The Inside Pass
The Inside Pass
Passing is an essential skill in short track skating, yet one that eludes many skaters, simply because they lack or haven’t practiced the proper set up procedure for the pass.
The inside pass is all about the set up. If it isn’t set up properly, it’s much tougher to execute. In days of old the pass was set up by creating a gap between you and the other skater on the ½ lap before the pass, and then trying to accelerate through the corner to close the gap and pass coming out of the corner. It is a tough way to time the pass. More often than not skaters get caught catching their opponent too early in the turn and have to pull out of the pass before the opening on the exit, or are too late catching them, and get caught still trying to complete the pass going in to the next corner.
One rule of thumb in passing – to pass, you must change your trajectory in to the corner from that of your opponent. Passing inside on the exit is much easier when you follow the opponent in to the corner with your inside shoulder lined behind their outside shoulder. You go slightly deeper in to the corner than them, come in directly behind them at or just after apex, and slingshot up the inside on the exit as soon as a gap appears between them and the blocks.
Four reasons to follow in on the outside shoulder:
- It changes your trajectory (path) in to the corner so that you are entering wider and can go a bit deeper. By widening the trajectory you can generate more speed on the entry. By going deeper in to the corner you can capitalize on the slingshot effect of changing your trajectory further in to the corner, giving you more speed as well.
- By changing your trajectory- going in wider, it puts you on a much better trajectory coming out. You have widened the radius on the entry so you don’t have to fight centrifugal force as much on the exit.
- You also generate more speed by having more room to take two or even three crossovers in to the apex rather than a more relaxed one cross in.
- It prevents you from getting jammed up coming in to the corner by someone else who may be going by on the outside.
If the pack is very tight you may want to block up the exit so you don’t get passed by taking a path slightly to the inside shoulder of the person ahead as you exit the turn. (#1 on diagrams). Before the center line you should have moved at least directly behind the skater. (#2) Around the center line you should move to a position directly behind the outside shoulder of the skater (#3). Stay behind the outside shoulder and go slightly deeper in to the corner as you enter. (This creates a very slight gap that is easily closed by the speed generated from going deeper and wider.) (#4).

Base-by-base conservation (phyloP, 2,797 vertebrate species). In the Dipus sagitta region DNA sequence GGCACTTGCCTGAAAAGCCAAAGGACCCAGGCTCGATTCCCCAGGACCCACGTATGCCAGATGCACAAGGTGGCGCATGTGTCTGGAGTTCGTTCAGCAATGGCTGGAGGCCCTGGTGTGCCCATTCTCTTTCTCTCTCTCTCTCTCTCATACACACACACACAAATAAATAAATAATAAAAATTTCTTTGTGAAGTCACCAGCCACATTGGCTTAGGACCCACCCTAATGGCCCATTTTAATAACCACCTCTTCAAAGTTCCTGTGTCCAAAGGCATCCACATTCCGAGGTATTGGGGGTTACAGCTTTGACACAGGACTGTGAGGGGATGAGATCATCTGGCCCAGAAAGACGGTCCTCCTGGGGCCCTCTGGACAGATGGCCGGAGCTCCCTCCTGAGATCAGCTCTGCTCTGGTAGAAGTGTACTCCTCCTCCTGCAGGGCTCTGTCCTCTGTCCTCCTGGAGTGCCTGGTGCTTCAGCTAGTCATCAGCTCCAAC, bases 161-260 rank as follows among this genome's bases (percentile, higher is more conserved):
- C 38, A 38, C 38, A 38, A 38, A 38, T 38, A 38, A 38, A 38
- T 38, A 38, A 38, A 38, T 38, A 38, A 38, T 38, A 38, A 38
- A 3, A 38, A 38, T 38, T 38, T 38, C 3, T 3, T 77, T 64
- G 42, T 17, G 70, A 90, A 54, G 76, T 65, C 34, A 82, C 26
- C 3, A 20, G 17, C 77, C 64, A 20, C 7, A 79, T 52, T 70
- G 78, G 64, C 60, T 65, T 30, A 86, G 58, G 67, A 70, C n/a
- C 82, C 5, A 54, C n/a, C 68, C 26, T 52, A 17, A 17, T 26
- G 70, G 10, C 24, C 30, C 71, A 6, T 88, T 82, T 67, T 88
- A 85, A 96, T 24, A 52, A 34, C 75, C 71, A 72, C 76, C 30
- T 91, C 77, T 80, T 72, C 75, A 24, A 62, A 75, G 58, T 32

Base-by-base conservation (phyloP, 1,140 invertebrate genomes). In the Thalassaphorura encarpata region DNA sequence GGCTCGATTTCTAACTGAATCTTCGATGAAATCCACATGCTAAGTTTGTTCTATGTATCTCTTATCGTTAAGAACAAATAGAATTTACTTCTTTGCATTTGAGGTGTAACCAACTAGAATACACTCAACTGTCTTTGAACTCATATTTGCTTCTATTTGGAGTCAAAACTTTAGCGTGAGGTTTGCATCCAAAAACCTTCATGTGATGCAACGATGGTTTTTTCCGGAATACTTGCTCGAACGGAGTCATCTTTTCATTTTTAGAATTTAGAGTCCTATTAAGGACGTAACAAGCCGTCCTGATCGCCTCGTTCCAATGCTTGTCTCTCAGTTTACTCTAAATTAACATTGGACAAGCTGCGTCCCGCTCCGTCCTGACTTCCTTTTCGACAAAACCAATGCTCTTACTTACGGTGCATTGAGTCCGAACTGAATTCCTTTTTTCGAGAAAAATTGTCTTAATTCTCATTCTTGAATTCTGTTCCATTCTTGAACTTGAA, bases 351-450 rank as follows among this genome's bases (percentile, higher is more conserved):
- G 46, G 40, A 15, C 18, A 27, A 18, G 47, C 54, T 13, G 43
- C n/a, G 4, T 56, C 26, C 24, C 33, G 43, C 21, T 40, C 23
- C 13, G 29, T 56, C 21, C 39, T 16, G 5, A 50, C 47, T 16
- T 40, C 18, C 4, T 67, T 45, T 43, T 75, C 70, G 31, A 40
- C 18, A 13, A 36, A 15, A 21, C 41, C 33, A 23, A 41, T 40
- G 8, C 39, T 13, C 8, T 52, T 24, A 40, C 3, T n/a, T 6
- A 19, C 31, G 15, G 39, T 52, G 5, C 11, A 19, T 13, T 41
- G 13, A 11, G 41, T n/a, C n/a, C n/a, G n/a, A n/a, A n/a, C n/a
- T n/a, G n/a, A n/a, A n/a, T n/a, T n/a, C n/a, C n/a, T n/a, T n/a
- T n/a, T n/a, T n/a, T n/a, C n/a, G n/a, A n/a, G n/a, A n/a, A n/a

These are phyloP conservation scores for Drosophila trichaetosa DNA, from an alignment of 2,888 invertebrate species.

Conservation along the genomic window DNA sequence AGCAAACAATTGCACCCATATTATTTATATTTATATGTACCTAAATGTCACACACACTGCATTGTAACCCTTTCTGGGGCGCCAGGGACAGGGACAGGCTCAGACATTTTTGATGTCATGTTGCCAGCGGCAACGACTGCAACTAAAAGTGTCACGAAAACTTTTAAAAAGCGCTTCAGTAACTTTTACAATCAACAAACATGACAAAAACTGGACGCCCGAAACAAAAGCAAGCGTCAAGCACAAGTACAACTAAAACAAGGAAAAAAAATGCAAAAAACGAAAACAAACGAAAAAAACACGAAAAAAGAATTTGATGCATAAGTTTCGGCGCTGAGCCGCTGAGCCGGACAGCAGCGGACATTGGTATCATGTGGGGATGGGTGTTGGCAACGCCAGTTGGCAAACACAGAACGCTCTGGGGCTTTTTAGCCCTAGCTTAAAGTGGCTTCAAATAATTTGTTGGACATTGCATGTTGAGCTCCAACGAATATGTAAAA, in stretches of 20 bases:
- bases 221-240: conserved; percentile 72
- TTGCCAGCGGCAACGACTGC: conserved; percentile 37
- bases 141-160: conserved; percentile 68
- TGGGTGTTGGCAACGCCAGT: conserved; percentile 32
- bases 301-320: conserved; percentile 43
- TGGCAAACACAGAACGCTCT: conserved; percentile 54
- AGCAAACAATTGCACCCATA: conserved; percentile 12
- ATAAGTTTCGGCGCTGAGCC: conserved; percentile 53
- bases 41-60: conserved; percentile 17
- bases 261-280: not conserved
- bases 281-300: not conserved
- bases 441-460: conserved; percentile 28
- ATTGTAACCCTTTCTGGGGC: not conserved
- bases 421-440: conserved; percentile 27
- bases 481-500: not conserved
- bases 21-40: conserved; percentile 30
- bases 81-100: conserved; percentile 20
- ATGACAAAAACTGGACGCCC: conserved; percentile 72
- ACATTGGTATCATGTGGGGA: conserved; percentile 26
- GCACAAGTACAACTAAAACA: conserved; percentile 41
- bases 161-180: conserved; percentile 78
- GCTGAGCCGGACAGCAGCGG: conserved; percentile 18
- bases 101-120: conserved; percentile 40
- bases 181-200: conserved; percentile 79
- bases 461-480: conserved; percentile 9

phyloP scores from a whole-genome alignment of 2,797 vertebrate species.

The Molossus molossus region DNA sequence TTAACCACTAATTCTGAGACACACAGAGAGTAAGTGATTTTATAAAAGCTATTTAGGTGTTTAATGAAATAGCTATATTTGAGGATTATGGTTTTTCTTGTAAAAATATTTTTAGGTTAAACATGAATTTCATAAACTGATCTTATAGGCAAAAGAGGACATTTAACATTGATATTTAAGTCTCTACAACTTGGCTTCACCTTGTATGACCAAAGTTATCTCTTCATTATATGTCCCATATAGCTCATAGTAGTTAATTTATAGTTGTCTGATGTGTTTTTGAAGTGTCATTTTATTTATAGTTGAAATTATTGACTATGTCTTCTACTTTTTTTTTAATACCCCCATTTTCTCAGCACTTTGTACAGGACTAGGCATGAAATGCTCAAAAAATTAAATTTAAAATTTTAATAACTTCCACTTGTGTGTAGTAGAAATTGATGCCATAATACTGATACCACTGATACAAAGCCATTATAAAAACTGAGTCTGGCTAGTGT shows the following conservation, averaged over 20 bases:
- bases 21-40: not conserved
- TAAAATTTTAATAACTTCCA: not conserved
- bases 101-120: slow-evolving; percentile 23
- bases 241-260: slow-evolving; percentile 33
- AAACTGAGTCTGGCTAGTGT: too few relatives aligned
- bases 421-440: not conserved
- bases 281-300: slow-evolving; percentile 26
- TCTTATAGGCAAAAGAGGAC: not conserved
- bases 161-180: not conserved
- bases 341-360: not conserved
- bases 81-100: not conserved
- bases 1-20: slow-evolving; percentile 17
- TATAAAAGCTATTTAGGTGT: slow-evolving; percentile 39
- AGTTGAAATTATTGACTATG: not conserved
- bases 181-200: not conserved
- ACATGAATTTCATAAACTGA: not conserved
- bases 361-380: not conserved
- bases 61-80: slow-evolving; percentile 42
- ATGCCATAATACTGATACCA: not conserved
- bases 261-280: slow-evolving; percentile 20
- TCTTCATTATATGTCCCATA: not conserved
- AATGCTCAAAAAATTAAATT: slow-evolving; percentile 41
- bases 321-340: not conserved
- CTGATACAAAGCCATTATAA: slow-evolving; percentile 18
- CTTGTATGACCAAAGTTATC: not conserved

At about the apex you start to come in directly behind the skater (#5). As soon as there is an opening (usually around block 6) you start to go by (#6). You should be past the other skater before the center red line (or the 2nd blue line at the latest) and continue to skate hard up the straightaway (#7). You swing back out towards the boards as early as possible to widen your trajectory again for your entry (#8).
Passing at the highest speeds is about commitment. You can’t just do half the set up and expect to get by. You may half the time, but the other half of the time you will not be successful. If you are going to go for it, then GO FOR IT!
To execute the pass consistently well you need to practice it consistently well. One mistake skaters make is fall in to is the habit of complacency – complacent to just skate mindless laps, upon laps, upon laps. Sure you may get in great shape, but have no race skills. Good training habits build good racing habits.
A great program for learning and practicing inside passing is what I call the ½ Lap Passing Program. Skaters go in pairs (stick to pairs as much as possible as groups of three or more tend to complicate things). The pairs do a given number of laps, say 5 laps, and the goal is to execute a pass every ½ lap. That makes one pass per skater each lap. When you are first learning how to execute this start out at only about 70% speed, and don’t intentionally block passes. Doing this program you get a better feel for the set up, the rhythm and timing of the pass, and get in to the HABIT of passing. After a few weeks, once the passing is second nature, you can start to speed up the program. Just make sure your partner can keep up with you and pass. Otherwise it’s a futile program of mindless laps again.
A typical easy aerobic power program for a junior aged skater doing the ½ Lap Passing Program might be: 3 x (3 x 5L r2’) R 5’, speed 70-80%
That is - 3 sets of 3 reps of 5 – 8 laps with about 2’ rest in between each rep and 5-7’ in between each set. Speed is about 70-80%
Once the program is learned and passing has become more efficient you can use it as a high end aerobic power program. Ie: 5 x (6 x 2L r2L) R 5-6’ , speed 85-90%
Red is passing skater. Blue is skater being passed.
Following on outside shoulder
Going wider and deeper
Passing at 6th block